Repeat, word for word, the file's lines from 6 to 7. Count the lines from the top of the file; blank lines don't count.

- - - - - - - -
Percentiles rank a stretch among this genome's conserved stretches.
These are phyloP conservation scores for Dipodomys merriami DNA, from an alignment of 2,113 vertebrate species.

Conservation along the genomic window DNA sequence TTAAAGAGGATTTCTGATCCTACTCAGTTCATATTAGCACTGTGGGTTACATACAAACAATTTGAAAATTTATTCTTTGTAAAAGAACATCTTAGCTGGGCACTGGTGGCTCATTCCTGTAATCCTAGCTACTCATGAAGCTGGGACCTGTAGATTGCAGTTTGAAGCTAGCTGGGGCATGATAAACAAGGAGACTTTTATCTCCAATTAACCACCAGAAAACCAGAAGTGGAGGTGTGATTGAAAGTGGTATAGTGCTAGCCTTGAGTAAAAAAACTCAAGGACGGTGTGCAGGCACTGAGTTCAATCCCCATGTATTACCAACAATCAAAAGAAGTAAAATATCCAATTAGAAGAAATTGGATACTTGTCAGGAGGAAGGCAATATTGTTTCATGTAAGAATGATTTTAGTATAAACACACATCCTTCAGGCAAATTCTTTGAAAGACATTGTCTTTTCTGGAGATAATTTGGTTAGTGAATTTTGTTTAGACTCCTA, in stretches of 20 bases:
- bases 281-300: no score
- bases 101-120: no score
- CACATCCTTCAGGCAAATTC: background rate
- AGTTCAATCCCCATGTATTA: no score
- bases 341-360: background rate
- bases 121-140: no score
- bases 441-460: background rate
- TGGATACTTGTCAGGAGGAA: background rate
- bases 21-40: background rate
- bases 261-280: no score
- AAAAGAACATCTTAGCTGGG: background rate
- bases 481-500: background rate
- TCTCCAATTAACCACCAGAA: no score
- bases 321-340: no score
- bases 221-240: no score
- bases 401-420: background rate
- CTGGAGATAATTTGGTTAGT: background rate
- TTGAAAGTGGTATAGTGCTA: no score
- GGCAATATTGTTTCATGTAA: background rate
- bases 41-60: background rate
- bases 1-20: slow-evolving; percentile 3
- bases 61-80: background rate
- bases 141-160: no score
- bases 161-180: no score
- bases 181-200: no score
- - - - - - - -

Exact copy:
- CACATCCTTCAGGCAAATTC: background rate
- AGTTCAATCCCCATGTATTA: no score